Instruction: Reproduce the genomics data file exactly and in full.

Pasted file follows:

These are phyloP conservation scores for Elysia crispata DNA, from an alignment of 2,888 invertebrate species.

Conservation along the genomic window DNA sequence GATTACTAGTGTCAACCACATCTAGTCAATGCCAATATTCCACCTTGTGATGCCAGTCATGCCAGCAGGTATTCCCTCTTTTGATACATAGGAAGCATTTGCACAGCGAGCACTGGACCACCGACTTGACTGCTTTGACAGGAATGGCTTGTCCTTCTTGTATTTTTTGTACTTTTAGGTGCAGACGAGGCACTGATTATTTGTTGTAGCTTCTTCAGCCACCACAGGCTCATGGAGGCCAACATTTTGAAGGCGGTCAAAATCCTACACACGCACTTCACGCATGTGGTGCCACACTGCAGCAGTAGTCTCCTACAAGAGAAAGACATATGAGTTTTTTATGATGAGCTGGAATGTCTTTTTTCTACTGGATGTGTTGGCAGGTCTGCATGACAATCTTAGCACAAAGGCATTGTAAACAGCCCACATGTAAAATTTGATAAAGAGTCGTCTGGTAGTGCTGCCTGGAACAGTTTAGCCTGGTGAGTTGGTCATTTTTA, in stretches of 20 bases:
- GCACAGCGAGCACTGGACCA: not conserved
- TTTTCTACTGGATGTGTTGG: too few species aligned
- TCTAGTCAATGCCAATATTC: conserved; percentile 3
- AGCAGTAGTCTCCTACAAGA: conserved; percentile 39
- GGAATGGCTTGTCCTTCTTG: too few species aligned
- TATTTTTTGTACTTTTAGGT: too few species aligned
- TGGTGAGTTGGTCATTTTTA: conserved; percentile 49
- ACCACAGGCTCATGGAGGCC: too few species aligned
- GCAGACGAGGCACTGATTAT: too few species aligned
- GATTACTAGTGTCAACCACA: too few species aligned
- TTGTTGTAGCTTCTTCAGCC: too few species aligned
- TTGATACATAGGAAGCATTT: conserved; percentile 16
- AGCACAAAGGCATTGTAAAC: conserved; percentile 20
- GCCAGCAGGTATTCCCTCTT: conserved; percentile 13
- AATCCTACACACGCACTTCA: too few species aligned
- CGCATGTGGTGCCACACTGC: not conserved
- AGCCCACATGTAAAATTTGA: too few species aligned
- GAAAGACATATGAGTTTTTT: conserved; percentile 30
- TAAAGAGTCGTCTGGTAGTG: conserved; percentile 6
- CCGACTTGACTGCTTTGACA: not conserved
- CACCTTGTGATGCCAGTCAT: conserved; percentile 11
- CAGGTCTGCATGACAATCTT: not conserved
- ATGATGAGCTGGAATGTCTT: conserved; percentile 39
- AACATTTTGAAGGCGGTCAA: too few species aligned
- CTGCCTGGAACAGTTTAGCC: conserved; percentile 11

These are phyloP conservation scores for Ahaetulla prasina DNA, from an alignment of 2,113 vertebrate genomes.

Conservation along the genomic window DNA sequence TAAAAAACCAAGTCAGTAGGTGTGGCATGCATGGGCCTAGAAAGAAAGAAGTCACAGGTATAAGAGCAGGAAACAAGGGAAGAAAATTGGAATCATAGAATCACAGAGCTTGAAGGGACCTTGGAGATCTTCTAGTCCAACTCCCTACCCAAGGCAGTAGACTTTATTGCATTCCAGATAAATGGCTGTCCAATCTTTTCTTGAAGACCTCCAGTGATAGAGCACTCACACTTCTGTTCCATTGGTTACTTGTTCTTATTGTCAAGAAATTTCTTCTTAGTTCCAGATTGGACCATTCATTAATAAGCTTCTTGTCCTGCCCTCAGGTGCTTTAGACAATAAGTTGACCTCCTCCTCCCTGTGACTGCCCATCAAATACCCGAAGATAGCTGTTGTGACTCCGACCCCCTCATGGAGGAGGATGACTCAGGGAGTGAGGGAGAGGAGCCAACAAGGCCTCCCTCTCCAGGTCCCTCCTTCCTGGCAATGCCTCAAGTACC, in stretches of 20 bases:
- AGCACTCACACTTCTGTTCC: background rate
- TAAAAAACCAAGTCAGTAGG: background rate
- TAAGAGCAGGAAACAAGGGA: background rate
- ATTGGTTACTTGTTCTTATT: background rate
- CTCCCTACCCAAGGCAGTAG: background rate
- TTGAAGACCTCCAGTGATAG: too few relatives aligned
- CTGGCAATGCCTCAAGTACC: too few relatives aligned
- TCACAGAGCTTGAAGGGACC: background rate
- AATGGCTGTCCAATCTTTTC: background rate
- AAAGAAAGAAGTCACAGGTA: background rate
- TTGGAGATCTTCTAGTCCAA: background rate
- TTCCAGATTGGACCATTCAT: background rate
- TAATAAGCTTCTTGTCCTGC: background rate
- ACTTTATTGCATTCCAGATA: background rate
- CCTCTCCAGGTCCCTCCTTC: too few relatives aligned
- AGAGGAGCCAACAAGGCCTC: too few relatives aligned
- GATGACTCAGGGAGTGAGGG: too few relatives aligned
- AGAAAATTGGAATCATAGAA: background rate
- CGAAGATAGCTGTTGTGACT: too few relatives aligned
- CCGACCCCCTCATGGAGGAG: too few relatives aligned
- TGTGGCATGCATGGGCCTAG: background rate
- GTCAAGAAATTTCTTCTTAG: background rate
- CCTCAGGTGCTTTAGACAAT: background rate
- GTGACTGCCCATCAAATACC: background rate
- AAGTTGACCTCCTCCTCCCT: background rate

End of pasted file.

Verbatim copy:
These are phyloP conservation scores for Elysia crispata DNA, from an alignment of 2,888 invertebrate species.

Conservation along the genomic window DNA sequence GATTACTAGTGTCAACCACATCTAGTCAATGCCAATATTCCACCTTGTGATGCCAGTCATGCCAGCAGGTATTCCCTCTTTTGATACATAGGAAGCATTTGCACAGCGAGCACTGGACCACCGACTTGACTGCTTTGACAGGAATGGCTTGTCCTTCTTGTATTTTTTGTACTTTTAGGTGCAGACGAGGCACTGATTATTTGTTGTAGCTTCTTCAGCCACCACAGGCTCATGGAGGCCAACATTTTGAAGGCGGTCAAAATCCTACACACGCACTTCACGCATGTGGTGCCACACTGCAGCAGTAGTCTCCTACAAGAGAAAGACATATGAGTTTTTTATGATGAGCTGGAATGTCTTTTTTCTACTGGATGTGTTGGCAGGTCTGCATGACAATCTTAGCACAAAGGCATTGTAAACAGCCCACATGTAAAATTTGATAAAGAGTCGTCTGGTAGTGCTGCCTGGAACAGTTTAGCCTGGTGAGTTGGTCATTTTTA, in stretches of 20 bases:
- GCACAGCGAGCACTGGACCA: not conserved
- TTTTCTACTGGATGTGTTGG: too few species aligned
- TCTAGTCAATGCCAATATTC: conserved; percentile 3
- AGCAGTAGTCTCCTACAAGA: conserved; percentile 39
- GGAATGGCTTGTCCTTCTTG: too few species aligned
- TATTTTTTGTACTTTTAGGT: too few species aligned
- TGGTGAGTTGGTCATTTTTA: conserved; percentile 49
- ACCACAGGCTCATGGAGGCC: too few species aligned
- GCAGACGAGGCACTGATTAT: too few species aligned
- GATTACTAGTGTCAACCACA: too few species aligned
- TTGTTGTAGCTTCTTCAGCC: too few species aligned
- TTGATACATAGGAAGCATTT: conserved; percentile 16
- AGCACAAAGGCATTGTAAAC: conserved; percentile 20
- GCCAGCAGGTATTCCCTCTT: conserved; percentile 13
- AATCCTACACACGCACTTCA: too few species aligned
- CGCATGTGGTGCCACACTGC: not conserved
- AGCCCACATGTAAAATTTGA: too few species aligned
- GAAAGACATATGAGTTTTTT: conserved; percentile 30
- TAAAGAGTCGTCTGGTAGTG: conserved; percentile 6
- CCGACTTGACTGCTTTGACA: not conserved
- CACCTTGTGATGCCAGTCAT: conserved; percentile 11
- CAGGTCTGCATGACAATCTT: not conserved
- ATGATGAGCTGGAATGTCTT: conserved; percentile 39
- AACATTTTGAAGGCGGTCAA: too few species aligned
- CTGCCTGGAACAGTTTAGCC: conserved; percentile 11

These are phyloP conservation scores for Ahaetulla prasina DNA, from an alignment of 2,113 vertebrate genomes.

Conservation along the genomic window DNA sequence TAAAAAACCAAGTCAGTAGGTGTGGCATGCATGGGCCTAGAAAGAAAGAAGTCACAGGTATAAGAGCAGGAAACAAGGGAAGAAAATTGGAATCATAGAATCACAGAGCTTGAAGGGACCTTGGAGATCTTCTAGTCCAACTCCCTACCCAAGGCAGTAGACTTTATTGCATTCCAGATAAATGGCTGTCCAATCTTTTCTTGAAGACCTCCAGTGATAGAGCACTCACACTTCTGTTCCATTGGTTACTTGTTCTTATTGTCAAGAAATTTCTTCTTAGTTCCAGATTGGACCATTCATTAATAAGCTTCTTGTCCTGCCCTCAGGTGCTTTAGACAATAAGTTGACCTCCTCCTCCCTGTGACTGCCCATCAAATACCCGAAGATAGCTGTTGTGACTCCGACCCCCTCATGGAGGAGGATGACTCAGGGAGTGAGGGAGAGGAGCCAACAAGGCCTCCCTCTCCAGGTCCCTCCTTCCTGGCAATGCCTCAAGTACC, in stretches of 20 bases:
- AGCACTCACACTTCTGTTCC: background rate
- TAAAAAACCAAGTCAGTAGG: background rate
- TAAGAGCAGGAAACAAGGGA: background rate
- ATTGGTTACTTGTTCTTATT: background rate
- CTCCCTACCCAAGGCAGTAG: background rate
- TTGAAGACCTCCAGTGATAG: too few relatives aligned
- CTGGCAATGCCTCAAGTACC: too few relatives aligned
- TCACAGAGCTTGAAGGGACC: background rate
- AATGGCTGTCCAATCTTTTC: background rate
- AAAGAAAGAAGTCACAGGTA: background rate
- TTGGAGATCTTCTAGTCCAA: background rate
- TTCCAGATTGGACCATTCAT: background rate
- TAATAAGCTTCTTGTCCTGC: background rate
- ACTTTATTGCATTCCAGATA: background rate
- CCTCTCCAGGTCCCTCCTTC: too few relatives aligned
- AGAGGAGCCAACAAGGCCTC: too few relatives aligned
- GATGACTCAGGGAGTGAGGG: too few relatives aligned
- AGAAAATTGGAATCATAGAA: background rate
- CGAAGATAGCTGTTGTGACT: too few relatives aligned
- CCGACCCCCTCATGGAGGAG: too few relatives aligned
- TGTGGCATGCATGGGCCTAG: background rate
- GTCAAGAAATTTCTTCTTAG: background rate
- CCTCAGGTGCTTTAGACAAT: background rate
- GTGACTGCCCATCAAATACC: background rate
- AAGTTGACCTCCTCCTCCCT: background rate